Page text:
A plaintiff may bring a lawsuit against the United States alleging medical battery by a Navy doctor acting within the scope of his employment, the U.S. Supreme Court has ruled.
WASHINGTON – Attempts to sort out the meaning of a confusing and oddly worded statute to determine whether a Navy surgeon is immune from liability for allegedly performing eye surgery without obtaining consent left the justices of the U.S. Supreme Court bleary-eyed.
The federal government could not be sued for breaching the terms of an agreement settling an employee’s Title VII discrimination claims, the 6th Circuit has ruled in affirming a dismissal.
The Little Tucker Act does not waive the federal government’s sovereign immunity with respect to damages claims under the Fair Credit Reporting Act, the U.S. Supreme Court has ruled.
WASHINGTON – The justices of the U.S. Supreme Court will soon decide if the federal government can be sued for damages for violating the Fair Credit Reporting Act.
The U.S. Supreme Court will decide whether the federal Gonzalez Act waives governmental immunity for battery claims against a Navy doctor who allegedly performed cataract surgery without the patient’s informed consent.
The U.S. Supreme Court will decide whether the federal government is immune from tort liability for the alleged sexual assault of a prison inmate by correctional officers that occurred outside the scope of an arrest, search or seizure.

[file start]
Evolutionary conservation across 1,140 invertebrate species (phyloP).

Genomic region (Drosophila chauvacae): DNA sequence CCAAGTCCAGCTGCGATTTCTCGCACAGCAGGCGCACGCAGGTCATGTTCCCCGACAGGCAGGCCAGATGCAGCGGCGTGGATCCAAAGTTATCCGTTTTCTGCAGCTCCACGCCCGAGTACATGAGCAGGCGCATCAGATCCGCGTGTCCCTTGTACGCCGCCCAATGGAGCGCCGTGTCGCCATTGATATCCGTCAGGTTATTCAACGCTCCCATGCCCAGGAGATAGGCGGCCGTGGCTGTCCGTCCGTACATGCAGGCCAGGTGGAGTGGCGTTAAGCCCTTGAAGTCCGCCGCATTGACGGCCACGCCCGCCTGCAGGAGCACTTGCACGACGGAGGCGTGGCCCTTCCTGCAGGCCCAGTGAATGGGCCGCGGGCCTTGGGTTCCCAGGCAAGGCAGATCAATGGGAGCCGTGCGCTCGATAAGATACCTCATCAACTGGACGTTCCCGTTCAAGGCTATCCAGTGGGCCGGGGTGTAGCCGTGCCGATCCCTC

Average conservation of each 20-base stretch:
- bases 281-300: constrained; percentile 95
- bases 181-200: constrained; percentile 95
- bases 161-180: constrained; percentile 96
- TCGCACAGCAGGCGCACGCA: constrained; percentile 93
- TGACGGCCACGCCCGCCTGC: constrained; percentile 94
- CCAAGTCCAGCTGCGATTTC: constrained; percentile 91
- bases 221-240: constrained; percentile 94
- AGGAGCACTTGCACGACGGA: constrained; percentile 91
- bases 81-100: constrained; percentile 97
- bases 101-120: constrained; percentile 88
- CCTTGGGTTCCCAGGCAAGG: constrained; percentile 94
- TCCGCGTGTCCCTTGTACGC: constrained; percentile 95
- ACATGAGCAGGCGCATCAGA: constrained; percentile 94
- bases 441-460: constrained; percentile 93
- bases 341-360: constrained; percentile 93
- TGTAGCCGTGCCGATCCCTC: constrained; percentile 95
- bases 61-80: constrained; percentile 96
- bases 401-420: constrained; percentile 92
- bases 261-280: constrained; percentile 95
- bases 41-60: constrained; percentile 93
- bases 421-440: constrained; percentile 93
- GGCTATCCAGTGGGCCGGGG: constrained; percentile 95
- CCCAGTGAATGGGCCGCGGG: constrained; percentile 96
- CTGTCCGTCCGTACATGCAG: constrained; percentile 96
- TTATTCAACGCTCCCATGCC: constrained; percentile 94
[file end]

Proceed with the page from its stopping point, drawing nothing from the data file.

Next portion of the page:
The government enjoyed sovereign immunity when sued for damages for violating privacy rights in conducting electronic surveillance of a suspected terrorist organization and its lawyers, the 9th Circuit has ruled in reversing judgment.
A state employer was immune from a claim for damages under the self-care provision of the Family and Medical Leave Act, the Iowa Supreme Court has ruled in reversing a $165,000 jury verdict.
A high school principal is protected by sovereign immunity from a negligence claim for his alleged failure to warn a student that another student planned to fight him on school grounds, but he can be sued for gross negligence, the Virginia Supreme Court has ruled.